The last two CV (C8–9) in long-necked sloths are the only vertebrae in the neck whose centra ossify before other cervical centra and neural arches . This observation was taken as evidence supporting an underlying PAR because the early ossification of C8–9 resembles the anterior-most rib-bearing thoracic vertebrae of other mammals  (note that this inference was also critized ). Therefore, the number of vertebrae with a cervical identity was interpreted as unchanged in Bradypus and it was inferred that no changes occurred in the Hox code . Although the complete range of vertebral morphologies is ‘stretched’ to eight or nine vertebrae, respectively (Fig. 3), it is not possible to exclude this possibility without any further genetic data. However, a complex, integrated network of signaling pathways and gene regulators governs bone formation and these molecular mechanisms are not independent of Hox gene activity .
Cervical ribs and HoxA-5
In contrast to vertebrae, which develop solely from the somitic mesoderm, the ribs derive from both somitic and lateral plate mesoderm [52, 56, 57]. Only the distalmost part of the rib (sternal rib) depends on the lateral plate mesoderm and is considered to be an abaxial element [52, 56, 57]. The rib head, neck, tubercle, and proximal part of the body of the rib derive from the somitic mesoderm and are considered axial elements [56, 57]. Following the PAR hypothesis, this suggests a shift between vertebrae including the proximal part of the ribs (primaxial structures) and the distalmost part of the ribs (abaxial structures) . Although the present results indicate homeotic transformations of the vertebrae in sloths with aberrant number of CV, the PAR hypothesis cannot be fully rejected in short-necked sloths since the sternal ribs are indeed shifted anteriorly. For long-necked sloths, the PAR hypothesis appears not to be supported because the increase in the number of CV is also associated with the loss of cervical ribs. However, considering that the increase in cervical count is also associated with a shift of the pelvis , none of the hypotheses can explain axial anatomy in Bradypus alone and parallel processes might be involved.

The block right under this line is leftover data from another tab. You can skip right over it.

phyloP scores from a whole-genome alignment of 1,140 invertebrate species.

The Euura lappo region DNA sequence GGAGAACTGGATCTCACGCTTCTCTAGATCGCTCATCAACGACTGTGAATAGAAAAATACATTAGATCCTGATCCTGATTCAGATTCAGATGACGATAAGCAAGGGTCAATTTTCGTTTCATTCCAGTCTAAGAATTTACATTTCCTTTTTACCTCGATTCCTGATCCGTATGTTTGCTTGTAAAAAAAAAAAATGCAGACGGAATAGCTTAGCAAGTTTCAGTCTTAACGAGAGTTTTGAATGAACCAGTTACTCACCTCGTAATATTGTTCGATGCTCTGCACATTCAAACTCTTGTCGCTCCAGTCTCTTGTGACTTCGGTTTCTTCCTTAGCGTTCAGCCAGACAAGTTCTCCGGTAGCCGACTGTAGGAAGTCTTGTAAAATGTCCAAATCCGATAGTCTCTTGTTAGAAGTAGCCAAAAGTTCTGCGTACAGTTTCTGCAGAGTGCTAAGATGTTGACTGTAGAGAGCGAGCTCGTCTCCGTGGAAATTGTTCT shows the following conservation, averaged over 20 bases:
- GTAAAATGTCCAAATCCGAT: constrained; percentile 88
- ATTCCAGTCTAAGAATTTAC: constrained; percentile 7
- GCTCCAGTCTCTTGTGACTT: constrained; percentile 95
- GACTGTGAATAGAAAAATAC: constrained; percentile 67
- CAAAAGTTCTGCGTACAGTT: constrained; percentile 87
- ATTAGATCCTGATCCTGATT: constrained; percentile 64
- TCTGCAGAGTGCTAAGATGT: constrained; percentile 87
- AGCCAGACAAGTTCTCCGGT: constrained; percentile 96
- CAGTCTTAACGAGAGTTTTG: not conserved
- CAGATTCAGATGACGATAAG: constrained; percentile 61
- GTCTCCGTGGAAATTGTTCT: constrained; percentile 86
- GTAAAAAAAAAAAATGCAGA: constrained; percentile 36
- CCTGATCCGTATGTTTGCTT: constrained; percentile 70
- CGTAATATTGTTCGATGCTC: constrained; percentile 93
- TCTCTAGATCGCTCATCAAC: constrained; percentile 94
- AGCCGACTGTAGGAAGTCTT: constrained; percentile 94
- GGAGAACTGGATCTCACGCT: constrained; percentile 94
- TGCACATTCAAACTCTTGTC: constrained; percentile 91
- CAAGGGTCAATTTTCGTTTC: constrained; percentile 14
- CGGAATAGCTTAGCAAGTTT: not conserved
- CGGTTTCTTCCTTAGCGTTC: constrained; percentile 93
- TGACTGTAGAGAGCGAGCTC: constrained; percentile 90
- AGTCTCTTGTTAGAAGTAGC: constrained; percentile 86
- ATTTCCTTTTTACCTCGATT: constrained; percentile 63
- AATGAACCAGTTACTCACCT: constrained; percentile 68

Several studies reported on the association between the development of cervical ribs and the expression of HoxA-5 in amniotes [16, 17, 23, 51, 52, 58–60]. Alligators and crocodiles possess free cervical ribs and the expression limit of HoxA-5 starts in the posterior cervical vertebral column [16, 23, 58]. In birds, whose cervical ribs are present, but fused to the vertebrae, the anterior expression limit of HoxA-5 is in the middle region of the neck  and HoxA-5 knockdown results in defects of the cervical ribs . This contrasts with the more anterior HoxA-5 expression observed in the mouse . The loss of free ribs on the CV (by reduction and fusion) in Mammaliaformes during the Cretaceous [6, 61–63], suggests that the anterior expression limit of HoxA-5 is shifted, hence resembling the pattern of the mouse . Since the CV in sloths often bear irregular fused riblets, it may be possible that HoxA-5 expression starts in the posterior region of the neck. It is not likely that a shift of the anterior expression limit of HoxA-5 occurred twice within one lineage, hence this may indicate that either the lineage towards modern sloths retained a posterior HoxA-5 expression, or the shift is a side-effect of the change in the expression of other Hox genes, in particular HoxC-5 and HoxC-6. Future studies are required to further elucidate the evolutionary role of HoxA-5 in axial patterning. Furthermore, the determination of the Hox gene inventory for sloths by PCR (polymerase chain reaction) survey would be a first crucial step in order to validate for the presence of Hox genes in comparison with other mammals.